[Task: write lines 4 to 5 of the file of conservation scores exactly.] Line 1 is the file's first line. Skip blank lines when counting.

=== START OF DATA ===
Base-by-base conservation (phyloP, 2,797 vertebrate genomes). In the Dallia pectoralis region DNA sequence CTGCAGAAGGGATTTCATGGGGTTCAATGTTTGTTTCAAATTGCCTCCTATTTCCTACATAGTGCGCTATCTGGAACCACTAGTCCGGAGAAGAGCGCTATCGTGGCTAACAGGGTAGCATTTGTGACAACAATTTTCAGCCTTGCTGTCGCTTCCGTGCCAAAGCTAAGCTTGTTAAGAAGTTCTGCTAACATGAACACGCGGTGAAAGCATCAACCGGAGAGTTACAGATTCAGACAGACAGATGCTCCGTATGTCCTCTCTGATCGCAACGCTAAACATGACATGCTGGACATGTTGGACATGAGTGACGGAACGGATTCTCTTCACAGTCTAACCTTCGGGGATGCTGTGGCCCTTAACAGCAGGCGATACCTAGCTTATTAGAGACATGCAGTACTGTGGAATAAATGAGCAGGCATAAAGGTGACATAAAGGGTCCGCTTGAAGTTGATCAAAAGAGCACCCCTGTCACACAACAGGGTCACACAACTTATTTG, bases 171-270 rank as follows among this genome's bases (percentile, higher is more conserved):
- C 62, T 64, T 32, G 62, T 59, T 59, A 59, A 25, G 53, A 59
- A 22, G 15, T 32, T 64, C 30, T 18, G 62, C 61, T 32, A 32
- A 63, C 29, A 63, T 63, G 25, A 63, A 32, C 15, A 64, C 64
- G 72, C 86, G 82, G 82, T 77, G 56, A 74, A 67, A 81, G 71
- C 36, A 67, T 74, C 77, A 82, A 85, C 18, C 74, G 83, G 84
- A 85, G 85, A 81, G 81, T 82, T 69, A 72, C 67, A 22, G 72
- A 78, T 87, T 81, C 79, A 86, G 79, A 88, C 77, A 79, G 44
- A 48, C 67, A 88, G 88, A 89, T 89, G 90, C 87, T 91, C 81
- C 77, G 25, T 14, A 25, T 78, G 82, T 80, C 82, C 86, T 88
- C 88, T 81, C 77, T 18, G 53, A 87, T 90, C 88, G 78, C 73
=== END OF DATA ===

- A 63, C 29, A 63, T 63, G 25, A 63, A 32, C 15, A 64, C 64
- G 72, C 86, G 82, G 82, T 77, G 56, A 74, A 67, A 81, G 71